The Crow’s Eye is a first-person psychological thriller that puts players into solving interesting puzzles and finding out the story more through letters and audio recordings.
If you enjoy a casual game that makes you think and have a love for voice acting than The Crow’s Eye is just for you.
You can purchase this on Steam for $14.99.
The Crow’s Eye is set in the University of Crowswood where a couple of students, policemen, and professors have gone missing. You play as a person who suddenly wakes up at the University and is greeted upon a mad scientist through a speaker that tells you he’s going to put you through a series of experiments. Throughout the story, you will uncover the truth as to why all of this happens and why it does through audio recordings and letters.
Watch our video review below:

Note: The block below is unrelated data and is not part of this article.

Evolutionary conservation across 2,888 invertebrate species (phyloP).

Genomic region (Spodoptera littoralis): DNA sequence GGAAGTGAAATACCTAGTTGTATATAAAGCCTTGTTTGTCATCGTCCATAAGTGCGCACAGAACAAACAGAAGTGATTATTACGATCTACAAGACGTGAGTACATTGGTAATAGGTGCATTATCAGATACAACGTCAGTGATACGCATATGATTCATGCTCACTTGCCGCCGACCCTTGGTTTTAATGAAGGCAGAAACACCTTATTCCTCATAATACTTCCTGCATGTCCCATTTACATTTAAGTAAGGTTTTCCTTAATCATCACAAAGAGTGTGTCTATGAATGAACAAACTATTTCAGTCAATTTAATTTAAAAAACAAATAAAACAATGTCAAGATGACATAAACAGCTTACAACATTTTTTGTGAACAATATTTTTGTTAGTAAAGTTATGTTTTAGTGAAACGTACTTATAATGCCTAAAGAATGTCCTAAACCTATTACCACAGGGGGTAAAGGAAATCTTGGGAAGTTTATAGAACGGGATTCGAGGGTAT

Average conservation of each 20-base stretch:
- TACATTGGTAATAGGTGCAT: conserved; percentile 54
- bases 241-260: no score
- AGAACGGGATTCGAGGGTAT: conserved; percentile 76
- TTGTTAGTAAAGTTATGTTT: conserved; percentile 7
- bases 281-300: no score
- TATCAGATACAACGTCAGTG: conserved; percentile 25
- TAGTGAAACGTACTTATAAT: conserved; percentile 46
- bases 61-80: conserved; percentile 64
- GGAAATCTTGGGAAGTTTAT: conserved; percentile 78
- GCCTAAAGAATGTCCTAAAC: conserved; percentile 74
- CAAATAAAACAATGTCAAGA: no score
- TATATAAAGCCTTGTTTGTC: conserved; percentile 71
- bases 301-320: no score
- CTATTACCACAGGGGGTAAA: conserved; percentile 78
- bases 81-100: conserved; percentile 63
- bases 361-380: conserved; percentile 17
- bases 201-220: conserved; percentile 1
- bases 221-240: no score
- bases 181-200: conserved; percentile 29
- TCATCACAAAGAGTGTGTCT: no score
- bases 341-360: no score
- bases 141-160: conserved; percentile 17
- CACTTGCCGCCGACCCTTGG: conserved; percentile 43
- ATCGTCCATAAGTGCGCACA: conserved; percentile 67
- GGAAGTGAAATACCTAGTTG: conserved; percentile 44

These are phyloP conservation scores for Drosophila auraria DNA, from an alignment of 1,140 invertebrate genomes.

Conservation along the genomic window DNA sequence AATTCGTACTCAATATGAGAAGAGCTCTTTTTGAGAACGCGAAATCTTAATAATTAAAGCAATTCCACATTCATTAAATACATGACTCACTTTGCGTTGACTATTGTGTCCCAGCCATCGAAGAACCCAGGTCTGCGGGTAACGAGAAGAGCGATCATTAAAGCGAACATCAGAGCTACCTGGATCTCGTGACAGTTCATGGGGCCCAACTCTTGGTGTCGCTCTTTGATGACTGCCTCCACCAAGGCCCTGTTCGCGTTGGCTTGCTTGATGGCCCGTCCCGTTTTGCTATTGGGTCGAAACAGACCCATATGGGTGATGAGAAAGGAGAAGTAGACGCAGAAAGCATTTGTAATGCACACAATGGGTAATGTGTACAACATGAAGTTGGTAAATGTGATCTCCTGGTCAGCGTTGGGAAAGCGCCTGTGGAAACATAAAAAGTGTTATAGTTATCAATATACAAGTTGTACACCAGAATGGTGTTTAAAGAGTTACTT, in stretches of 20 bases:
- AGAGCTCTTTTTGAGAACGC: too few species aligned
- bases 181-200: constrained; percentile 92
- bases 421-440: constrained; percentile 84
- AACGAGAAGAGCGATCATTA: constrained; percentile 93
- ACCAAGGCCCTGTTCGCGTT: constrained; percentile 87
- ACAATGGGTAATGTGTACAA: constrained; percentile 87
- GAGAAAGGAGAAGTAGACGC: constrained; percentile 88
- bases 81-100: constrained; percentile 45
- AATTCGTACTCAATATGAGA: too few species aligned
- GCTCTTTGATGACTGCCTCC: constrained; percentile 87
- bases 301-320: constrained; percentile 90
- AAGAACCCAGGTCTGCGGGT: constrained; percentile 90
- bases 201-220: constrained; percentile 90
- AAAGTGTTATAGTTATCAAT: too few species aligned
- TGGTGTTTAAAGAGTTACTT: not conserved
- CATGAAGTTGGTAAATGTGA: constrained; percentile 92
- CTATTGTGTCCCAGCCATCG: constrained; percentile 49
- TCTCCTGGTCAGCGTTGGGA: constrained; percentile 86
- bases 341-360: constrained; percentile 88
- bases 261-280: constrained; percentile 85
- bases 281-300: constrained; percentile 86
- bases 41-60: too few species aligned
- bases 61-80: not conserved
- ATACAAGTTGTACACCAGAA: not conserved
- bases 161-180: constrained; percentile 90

There are many things that you will be doing in The Crow’s Eye. Primarily what you’ll be doing throughout the entire campaign is exploring, crafting and solving puzzles. I’ll start by talking about the exploration portion of the game because you will be doing a lot of it. Exploration is quite easy, you have to look around in all the rooms to find keys to unlock doors, find letters and audio recordings to better understand the story more. I really had a fun time just wandering around in the University going through abandoned rooms.
I especially liked the letters and audio recordings because they provided more story. While some of the letters were a little too long for my taste, they were pretty impactful in the way that they were written. These weren’t cheesy dialogue or general letters, they actually had some depth to them. Especially when it came to the audio recordings, they were very well voice acted and made this reality we are experiencing far more interesting.